My daughter is 7 years old and loves to ride (not race) the kids race. She is usually one of the last finishers in the 6-8 year old group. She is timid, nervous, and extremely cautious when she rides.; needing tons of encouragement and cheering to get her to the finish line. However, when I am out there I want to cheer for my daughter’s first name…not her last name. In other words, my reputation (i.e. last name) has nothing to do with how she finishes, how many kids she passes, or how hard she rides. She just enjoys riding her bike and I want to encourage, inspire, and support her in her riding.
Too often as parents we can get caught up in the lie somehow our reputation is on the line based on our child’s performance. Here is a wonderful life truth—it isn’t. If you’re a parent of a racer or rider put all your energy in cheering for your child, not your reputation.
I savor being competitive, I really do. There is something therapeutic about going out and releasing all those competitive juices in an arena of cycling. Your heart exploding through your chest, breathing through your ears, sweat running down the inside of your glasses—you feel like you are going to die and yet you are fully alive. Some weeks you get demolished—cycling is humbling that way, other times you finish on top, or set a PR or beat the guy who has finished in front of you all season.
Above and beyond all the competitive battles between 6 p.m. and 7 p.m. make sure when you finish you remember to smile. Seriously, try it. When you cross the line next week throw a big smile, wry grin, smirk or chuckle on your face. What we get to participate in is a gift that should be enjoyed the way a 7 year old opens birthday presents.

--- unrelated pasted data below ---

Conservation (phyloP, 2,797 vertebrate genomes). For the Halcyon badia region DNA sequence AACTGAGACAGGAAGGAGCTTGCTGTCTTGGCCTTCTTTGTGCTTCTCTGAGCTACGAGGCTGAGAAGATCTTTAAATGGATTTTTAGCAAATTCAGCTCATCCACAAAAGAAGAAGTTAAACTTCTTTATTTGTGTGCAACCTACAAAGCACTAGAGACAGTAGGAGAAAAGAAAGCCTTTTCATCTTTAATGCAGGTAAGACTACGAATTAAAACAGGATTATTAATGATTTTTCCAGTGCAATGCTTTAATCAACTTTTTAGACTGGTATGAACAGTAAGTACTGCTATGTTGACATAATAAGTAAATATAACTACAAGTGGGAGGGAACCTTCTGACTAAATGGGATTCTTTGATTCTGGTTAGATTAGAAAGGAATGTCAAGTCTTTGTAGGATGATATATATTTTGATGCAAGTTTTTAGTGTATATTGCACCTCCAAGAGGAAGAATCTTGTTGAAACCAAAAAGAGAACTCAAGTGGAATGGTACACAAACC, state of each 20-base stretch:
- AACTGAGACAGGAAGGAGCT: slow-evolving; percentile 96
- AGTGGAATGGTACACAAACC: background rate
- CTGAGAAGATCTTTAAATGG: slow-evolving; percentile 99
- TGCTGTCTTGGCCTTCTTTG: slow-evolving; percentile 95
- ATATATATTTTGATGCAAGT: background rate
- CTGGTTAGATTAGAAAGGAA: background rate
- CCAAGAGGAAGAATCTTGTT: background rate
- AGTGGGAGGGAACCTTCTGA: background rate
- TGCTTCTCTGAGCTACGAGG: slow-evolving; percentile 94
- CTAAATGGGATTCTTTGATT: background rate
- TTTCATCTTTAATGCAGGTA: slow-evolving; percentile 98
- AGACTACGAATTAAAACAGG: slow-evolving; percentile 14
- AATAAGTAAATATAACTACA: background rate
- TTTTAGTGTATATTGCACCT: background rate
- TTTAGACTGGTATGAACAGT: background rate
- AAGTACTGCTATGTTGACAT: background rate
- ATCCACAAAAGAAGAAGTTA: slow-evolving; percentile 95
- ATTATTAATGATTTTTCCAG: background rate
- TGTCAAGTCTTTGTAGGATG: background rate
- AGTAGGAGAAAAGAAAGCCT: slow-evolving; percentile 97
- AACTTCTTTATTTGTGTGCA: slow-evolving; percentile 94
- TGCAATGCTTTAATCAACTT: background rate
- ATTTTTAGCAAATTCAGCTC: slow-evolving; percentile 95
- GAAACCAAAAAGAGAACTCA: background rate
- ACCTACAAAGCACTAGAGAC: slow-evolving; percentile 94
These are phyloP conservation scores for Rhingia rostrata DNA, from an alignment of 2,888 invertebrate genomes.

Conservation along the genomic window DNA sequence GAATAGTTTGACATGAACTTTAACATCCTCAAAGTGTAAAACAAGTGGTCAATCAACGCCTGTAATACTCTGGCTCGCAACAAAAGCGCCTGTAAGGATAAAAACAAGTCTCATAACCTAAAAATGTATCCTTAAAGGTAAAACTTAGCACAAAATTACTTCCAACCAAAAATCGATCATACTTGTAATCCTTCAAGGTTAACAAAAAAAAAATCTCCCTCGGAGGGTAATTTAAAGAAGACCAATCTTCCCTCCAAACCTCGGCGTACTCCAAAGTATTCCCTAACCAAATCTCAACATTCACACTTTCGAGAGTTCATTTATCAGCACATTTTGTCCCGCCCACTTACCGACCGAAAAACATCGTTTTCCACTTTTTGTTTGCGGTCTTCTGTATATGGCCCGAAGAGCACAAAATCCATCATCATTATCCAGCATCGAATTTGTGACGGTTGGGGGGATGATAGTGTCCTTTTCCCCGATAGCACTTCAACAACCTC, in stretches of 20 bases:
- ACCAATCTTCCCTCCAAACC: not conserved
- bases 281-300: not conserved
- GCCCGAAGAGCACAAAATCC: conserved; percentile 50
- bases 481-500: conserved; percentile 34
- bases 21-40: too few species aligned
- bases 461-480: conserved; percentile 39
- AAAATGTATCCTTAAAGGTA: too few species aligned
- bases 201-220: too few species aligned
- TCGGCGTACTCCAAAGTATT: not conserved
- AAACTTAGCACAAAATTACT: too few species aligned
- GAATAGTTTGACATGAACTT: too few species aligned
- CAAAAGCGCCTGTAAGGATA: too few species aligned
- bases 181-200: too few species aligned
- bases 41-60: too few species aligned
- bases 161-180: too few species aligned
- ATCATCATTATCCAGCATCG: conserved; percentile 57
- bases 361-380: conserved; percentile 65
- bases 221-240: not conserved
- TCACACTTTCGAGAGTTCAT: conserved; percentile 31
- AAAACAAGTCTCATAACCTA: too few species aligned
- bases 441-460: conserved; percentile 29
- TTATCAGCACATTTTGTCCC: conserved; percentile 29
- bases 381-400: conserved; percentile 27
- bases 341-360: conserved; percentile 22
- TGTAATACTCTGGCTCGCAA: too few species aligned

I have a friend who does quite a bit of traveling which makes her spend many, many hours in an airport. Just thinking of being in an airport makes most of us roll our eyes in lament. We know the painstaking drill of making it curbside to security to jet way to plane…agonizing. But my friend has found a new way through the airport. She looks around for people she can help. It has completely revolutionized the way she travels. It takes her mind off herself, and she opens her eyes to those around her. I have tried it too, and I will say it genuinely alleviates the stress of airports.
Back to Over the Hump—Keep your eyes open for someone you can help each week. Last week there was a crash right in front of me as a rider lost his wheel on a turn, he was scrambling to get back up and get in the race. Now the competitive trait in me wanted to ride right by him picking up one more spot. However, I slowed a bit as he jumped on his bike, I put my hand on his back giving him a little push as he clipped in and pedaled. We raced the remainder of the night side by side until the last lap when he pulled away and went on to beat me by about 30 seconds. If I had to go back again, I would do exactly the same thing. It just makes the race a better place when underneath the competiveness, a deeper value of support and humility thrives between riders.
I’m sure you are already thinking about next week, I know I am. This simple question really gets us down to the nuts and bolts about racing, and in fact life. Perfection is an illusion, but improvement is possible! So how will that happen for you?
Imagine if each week you took one step to progress? Think about how much farther along you would be by the end of the season. Good and bad choices both increase (or decrease) like compound interest; this is why the little steps we take are of such importance.
I would imagine the vast majority of folks who attend Over the Hump are there because someone shared their racing event experience with them, and subsequently invited them to join the party.
“Hey come check out this rad midweek mountain bike race”
“I had no idea what I was doing, but still had a blast!!”
“Seriously, I was riding up this hill and passed like 10 racers!!”
Recounting the night, the race, the festivities, the memories is what it is all about. The beautiful thing is when we share those stories with others. Maybe it is a social media post, maybe it is a text message to a friend, or a conversation over lunch. In whatever way you can, share a highlight, something you have overcome, an accomplishment, a scar story with a friend and tell them to come check out the party.